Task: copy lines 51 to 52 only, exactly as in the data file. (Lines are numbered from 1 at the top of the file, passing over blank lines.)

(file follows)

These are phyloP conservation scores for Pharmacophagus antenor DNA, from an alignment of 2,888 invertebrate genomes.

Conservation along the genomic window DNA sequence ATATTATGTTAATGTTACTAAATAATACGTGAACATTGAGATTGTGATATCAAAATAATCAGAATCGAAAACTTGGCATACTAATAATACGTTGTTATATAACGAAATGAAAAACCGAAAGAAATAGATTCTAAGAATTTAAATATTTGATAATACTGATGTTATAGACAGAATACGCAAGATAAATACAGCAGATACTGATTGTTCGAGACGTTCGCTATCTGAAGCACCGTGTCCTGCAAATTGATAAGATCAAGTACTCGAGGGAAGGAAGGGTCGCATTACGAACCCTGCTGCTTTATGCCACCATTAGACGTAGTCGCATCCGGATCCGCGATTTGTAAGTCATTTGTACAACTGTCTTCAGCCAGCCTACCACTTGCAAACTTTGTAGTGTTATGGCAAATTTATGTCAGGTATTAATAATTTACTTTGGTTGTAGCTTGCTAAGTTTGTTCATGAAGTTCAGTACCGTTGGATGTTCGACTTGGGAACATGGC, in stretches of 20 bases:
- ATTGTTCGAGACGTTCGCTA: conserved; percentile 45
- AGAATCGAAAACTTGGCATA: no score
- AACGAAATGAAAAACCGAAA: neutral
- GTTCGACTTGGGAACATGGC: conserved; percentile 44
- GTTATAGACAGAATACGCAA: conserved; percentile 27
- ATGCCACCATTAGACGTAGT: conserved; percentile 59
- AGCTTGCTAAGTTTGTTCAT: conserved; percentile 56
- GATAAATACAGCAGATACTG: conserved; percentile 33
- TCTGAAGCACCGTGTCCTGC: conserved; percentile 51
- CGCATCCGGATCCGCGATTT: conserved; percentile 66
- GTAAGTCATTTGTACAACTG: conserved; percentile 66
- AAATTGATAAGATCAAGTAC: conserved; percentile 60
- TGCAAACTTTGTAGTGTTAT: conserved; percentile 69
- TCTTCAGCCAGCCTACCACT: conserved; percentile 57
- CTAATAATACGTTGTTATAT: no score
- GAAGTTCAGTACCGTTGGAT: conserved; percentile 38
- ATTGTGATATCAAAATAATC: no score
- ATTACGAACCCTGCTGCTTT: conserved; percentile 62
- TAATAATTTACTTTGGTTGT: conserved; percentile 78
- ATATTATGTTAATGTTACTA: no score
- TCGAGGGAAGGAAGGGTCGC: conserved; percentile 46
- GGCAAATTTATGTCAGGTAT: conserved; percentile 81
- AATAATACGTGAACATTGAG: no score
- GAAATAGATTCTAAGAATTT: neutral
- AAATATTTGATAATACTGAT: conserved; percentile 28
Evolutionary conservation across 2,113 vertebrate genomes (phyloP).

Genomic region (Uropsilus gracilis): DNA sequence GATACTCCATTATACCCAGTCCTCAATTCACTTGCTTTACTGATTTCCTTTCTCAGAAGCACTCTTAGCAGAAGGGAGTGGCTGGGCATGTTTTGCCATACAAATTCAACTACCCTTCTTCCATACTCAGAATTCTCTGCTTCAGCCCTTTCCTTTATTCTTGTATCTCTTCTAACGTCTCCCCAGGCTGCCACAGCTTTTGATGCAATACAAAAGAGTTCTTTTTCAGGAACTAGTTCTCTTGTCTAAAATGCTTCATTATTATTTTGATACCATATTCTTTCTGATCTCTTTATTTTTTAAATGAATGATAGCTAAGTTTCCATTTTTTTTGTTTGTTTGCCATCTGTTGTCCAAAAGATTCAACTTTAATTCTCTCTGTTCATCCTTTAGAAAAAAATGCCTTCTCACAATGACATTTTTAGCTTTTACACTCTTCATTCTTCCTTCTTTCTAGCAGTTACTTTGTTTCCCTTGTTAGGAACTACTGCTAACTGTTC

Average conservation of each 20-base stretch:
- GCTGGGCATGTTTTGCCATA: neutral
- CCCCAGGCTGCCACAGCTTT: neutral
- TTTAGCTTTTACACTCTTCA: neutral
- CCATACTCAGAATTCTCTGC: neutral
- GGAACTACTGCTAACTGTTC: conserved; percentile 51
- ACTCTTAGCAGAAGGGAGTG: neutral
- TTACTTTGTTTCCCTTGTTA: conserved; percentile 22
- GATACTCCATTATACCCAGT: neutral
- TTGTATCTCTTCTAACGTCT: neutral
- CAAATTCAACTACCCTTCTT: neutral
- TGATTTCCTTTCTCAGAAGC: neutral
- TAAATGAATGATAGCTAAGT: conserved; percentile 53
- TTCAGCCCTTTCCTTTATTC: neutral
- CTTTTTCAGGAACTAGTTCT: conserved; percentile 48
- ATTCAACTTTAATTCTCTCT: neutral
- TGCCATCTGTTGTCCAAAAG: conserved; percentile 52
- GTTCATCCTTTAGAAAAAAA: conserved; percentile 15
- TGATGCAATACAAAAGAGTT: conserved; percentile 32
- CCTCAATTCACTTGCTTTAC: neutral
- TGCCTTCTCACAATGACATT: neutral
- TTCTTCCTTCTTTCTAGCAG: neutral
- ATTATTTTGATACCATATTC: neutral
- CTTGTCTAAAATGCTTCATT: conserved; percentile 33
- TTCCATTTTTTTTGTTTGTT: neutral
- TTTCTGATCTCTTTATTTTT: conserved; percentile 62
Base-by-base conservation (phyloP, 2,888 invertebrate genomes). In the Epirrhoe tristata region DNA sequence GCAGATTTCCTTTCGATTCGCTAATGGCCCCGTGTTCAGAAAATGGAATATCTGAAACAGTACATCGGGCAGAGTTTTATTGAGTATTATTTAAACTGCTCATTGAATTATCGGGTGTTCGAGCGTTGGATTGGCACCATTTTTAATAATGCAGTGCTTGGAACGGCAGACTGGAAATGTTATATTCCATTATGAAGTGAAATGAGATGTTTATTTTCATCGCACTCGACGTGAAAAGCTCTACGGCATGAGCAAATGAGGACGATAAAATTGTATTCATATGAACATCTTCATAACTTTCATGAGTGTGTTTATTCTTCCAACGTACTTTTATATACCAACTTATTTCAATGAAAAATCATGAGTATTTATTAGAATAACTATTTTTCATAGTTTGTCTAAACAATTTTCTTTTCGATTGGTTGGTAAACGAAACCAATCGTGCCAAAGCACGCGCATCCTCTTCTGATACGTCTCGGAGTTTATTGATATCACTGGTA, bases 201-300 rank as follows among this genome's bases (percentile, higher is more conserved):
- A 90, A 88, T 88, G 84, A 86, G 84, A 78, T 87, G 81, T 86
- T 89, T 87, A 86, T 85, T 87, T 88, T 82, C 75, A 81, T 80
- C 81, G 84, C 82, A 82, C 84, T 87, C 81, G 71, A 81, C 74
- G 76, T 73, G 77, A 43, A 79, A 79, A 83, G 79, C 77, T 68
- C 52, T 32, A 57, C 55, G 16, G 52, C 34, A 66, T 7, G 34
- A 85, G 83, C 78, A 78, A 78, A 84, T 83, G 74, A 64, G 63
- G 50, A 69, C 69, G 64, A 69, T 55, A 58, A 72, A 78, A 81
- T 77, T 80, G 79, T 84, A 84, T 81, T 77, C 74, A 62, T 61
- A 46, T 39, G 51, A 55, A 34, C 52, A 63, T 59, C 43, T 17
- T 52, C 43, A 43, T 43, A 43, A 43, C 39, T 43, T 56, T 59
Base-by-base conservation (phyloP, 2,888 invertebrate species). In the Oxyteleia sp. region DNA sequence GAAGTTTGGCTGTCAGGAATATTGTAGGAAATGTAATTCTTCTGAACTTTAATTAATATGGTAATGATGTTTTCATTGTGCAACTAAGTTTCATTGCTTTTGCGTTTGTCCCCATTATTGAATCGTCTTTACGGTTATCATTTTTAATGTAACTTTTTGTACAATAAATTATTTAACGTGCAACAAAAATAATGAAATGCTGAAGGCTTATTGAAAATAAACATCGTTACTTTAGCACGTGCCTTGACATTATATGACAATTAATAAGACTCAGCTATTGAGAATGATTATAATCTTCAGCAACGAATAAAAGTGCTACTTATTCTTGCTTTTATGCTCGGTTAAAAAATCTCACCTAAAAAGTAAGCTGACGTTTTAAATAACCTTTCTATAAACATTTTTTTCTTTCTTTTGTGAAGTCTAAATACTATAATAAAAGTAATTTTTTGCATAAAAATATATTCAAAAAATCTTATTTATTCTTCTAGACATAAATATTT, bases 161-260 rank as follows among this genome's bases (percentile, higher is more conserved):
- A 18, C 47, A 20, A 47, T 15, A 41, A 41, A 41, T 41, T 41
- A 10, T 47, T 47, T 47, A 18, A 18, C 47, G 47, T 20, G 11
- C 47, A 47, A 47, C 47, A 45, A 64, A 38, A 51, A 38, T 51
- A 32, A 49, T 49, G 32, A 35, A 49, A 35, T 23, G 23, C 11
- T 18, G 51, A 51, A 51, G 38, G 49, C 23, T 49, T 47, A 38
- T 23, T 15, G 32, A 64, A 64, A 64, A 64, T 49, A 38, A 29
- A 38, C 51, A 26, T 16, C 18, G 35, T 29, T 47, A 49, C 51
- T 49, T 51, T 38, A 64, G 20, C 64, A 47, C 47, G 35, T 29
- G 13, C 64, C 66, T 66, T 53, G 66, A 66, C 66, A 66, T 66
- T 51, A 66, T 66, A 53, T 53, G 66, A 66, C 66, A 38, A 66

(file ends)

- TTCTTCCTTCTTTCTAGCAG: neutral
- ATTATTTTGATACCATATTC: neutral